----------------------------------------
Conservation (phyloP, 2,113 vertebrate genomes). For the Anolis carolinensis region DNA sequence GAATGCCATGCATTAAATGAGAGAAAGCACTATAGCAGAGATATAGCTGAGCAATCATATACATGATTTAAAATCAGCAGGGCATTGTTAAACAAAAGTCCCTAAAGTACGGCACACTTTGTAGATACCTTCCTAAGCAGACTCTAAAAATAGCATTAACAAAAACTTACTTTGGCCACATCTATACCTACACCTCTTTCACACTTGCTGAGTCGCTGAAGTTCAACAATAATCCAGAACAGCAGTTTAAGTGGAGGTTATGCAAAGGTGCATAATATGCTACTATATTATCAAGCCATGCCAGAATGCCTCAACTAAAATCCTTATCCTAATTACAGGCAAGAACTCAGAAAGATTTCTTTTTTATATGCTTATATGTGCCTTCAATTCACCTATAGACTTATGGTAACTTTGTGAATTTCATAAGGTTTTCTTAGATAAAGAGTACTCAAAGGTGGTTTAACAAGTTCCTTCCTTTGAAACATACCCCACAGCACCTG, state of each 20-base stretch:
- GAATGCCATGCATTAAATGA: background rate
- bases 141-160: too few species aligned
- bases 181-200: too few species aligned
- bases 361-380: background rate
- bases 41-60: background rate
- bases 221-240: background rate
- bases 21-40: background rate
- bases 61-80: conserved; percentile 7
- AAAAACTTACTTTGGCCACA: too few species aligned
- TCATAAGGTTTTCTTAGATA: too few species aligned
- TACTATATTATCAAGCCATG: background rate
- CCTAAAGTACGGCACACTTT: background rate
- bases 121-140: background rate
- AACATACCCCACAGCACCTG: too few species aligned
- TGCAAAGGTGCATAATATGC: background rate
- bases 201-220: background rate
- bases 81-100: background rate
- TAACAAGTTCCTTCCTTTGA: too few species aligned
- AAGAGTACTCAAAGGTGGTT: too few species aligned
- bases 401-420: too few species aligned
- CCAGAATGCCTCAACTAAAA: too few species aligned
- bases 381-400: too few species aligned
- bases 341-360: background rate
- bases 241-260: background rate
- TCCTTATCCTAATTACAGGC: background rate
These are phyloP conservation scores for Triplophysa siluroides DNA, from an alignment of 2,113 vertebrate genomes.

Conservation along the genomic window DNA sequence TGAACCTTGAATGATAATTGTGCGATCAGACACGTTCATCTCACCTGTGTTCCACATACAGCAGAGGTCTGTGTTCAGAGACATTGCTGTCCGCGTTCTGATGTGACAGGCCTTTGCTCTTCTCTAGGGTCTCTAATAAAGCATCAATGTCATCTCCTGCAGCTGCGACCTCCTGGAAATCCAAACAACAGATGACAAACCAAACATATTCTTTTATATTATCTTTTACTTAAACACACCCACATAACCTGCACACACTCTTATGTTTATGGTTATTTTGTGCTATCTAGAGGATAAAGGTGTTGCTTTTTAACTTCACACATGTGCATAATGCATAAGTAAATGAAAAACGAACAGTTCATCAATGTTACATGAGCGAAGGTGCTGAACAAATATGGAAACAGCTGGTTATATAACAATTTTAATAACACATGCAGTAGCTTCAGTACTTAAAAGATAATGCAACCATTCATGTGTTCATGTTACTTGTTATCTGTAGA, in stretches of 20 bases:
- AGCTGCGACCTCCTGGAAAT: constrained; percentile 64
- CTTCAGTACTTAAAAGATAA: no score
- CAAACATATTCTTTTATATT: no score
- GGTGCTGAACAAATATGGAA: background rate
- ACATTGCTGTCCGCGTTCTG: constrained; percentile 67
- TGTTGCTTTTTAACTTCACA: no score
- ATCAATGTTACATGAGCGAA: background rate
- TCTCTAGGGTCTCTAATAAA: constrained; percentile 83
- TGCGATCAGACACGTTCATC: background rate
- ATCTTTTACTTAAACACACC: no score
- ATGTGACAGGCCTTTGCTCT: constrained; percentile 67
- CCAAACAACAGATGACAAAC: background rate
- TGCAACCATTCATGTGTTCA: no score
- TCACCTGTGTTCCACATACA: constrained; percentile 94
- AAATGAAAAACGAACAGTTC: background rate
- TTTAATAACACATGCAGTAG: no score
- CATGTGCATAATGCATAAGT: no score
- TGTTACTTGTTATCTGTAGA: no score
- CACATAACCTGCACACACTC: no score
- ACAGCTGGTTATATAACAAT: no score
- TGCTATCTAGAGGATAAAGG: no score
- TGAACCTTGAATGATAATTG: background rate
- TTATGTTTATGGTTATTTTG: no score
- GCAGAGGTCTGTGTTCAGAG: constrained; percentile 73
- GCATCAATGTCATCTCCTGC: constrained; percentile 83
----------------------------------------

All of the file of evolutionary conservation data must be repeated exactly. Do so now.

Conservation (phyloP, 2,113 vertebrate genomes). For the Anolis carolinensis region DNA sequence GAATGCCATGCATTAAATGAGAGAAAGCACTATAGCAGAGATATAGCTGAGCAATCATATACATGATTTAAAATCAGCAGGGCATTGTTAAACAAAAGTCCCTAAAGTACGGCACACTTTGTAGATACCTTCCTAAGCAGACTCTAAAAATAGCATTAACAAAAACTTACTTTGGCCACATCTATACCTACACCTCTTTCACACTTGCTGAGTCGCTGAAGTTCAACAATAATCCAGAACAGCAGTTTAAGTGGAGGTTATGCAAAGGTGCATAATATGCTACTATATTATCAAGCCATGCCAGAATGCCTCAACTAAAATCCTTATCCTAATTACAGGCAAGAACTCAGAAAGATTTCTTTTTTATATGCTTATATGTGCCTTCAATTCACCTATAGACTTATGGTAACTTTGTGAATTTCATAAGGTTTTCTTAGATAAAGAGTACTCAAAGGTGGTTTAACAAGTTCCTTCCTTTGAAACATACCCCACAGCACCTG, state of each 20-base stretch:
- GAATGCCATGCATTAAATGA: background rate
- bases 141-160: too few species aligned
- bases 181-200: too few species aligned
- bases 361-380: background rate
- bases 41-60: background rate
- bases 221-240: background rate
- bases 21-40: background rate
- bases 61-80: conserved; percentile 7
- AAAAACTTACTTTGGCCACA: too few species aligned
- TCATAAGGTTTTCTTAGATA: too few species aligned
- TACTATATTATCAAGCCATG: background rate
- CCTAAAGTACGGCACACTTT: background rate
- bases 121-140: background rate
- AACATACCCCACAGCACCTG: too few species aligned
- TGCAAAGGTGCATAATATGC: background rate
- bases 201-220: background rate
- bases 81-100: background rate
- TAACAAGTTCCTTCCTTTGA: too few species aligned
- AAGAGTACTCAAAGGTGGTT: too few species aligned
- bases 401-420: too few species aligned
- CCAGAATGCCTCAACTAAAA: too few species aligned
- bases 381-400: too few species aligned
- bases 341-360: background rate
- bases 241-260: background rate
- TCCTTATCCTAATTACAGGC: background rate
These are phyloP conservation scores for Triplophysa siluroides DNA, from an alignment of 2,113 vertebrate genomes.

Conservation along the genomic window DNA sequence TGAACCTTGAATGATAATTGTGCGATCAGACACGTTCATCTCACCTGTGTTCCACATACAGCAGAGGTCTGTGTTCAGAGACATTGCTGTCCGCGTTCTGATGTGACAGGCCTTTGCTCTTCTCTAGGGTCTCTAATAAAGCATCAATGTCATCTCCTGCAGCTGCGACCTCCTGGAAATCCAAACAACAGATGACAAACCAAACATATTCTTTTATATTATCTTTTACTTAAACACACCCACATAACCTGCACACACTCTTATGTTTATGGTTATTTTGTGCTATCTAGAGGATAAAGGTGTTGCTTTTTAACTTCACACATGTGCATAATGCATAAGTAAATGAAAAACGAACAGTTCATCAATGTTACATGAGCGAAGGTGCTGAACAAATATGGAAACAGCTGGTTATATAACAATTTTAATAACACATGCAGTAGCTTCAGTACTTAAAAGATAATGCAACCATTCATGTGTTCATGTTACTTGTTATCTGTAGA, in stretches of 20 bases:
- AGCTGCGACCTCCTGGAAAT: constrained; percentile 64
- CTTCAGTACTTAAAAGATAA: no score
- CAAACATATTCTTTTATATT: no score
- GGTGCTGAACAAATATGGAA: background rate
- ACATTGCTGTCCGCGTTCTG: constrained; percentile 67
- TGTTGCTTTTTAACTTCACA: no score
- ATCAATGTTACATGAGCGAA: background rate
- TCTCTAGGGTCTCTAATAAA: constrained; percentile 83
- TGCGATCAGACACGTTCATC: background rate
- ATCTTTTACTTAAACACACC: no score
- ATGTGACAGGCCTTTGCTCT: constrained; percentile 67
- CCAAACAACAGATGACAAAC: background rate
- TGCAACCATTCATGTGTTCA: no score
- TCACCTGTGTTCCACATACA: constrained; percentile 94
- AAATGAAAAACGAACAGTTC: background rate
- TTTAATAACACATGCAGTAG: no score
- CATGTGCATAATGCATAAGT: no score
- TGTTACTTGTTATCTGTAGA: no score
- CACATAACCTGCACACACTC: no score
- ACAGCTGGTTATATAACAAT: no score
- TGCTATCTAGAGGATAAAGG: no score
- TGAACCTTGAATGATAATTG: background rate
- TTATGTTTATGGTTATTTTG: no score
- GCAGAGGTCTGTGTTCAGAG: constrained; percentile 73
- GCATCAATGTCATCTCCTGC: constrained; percentile 83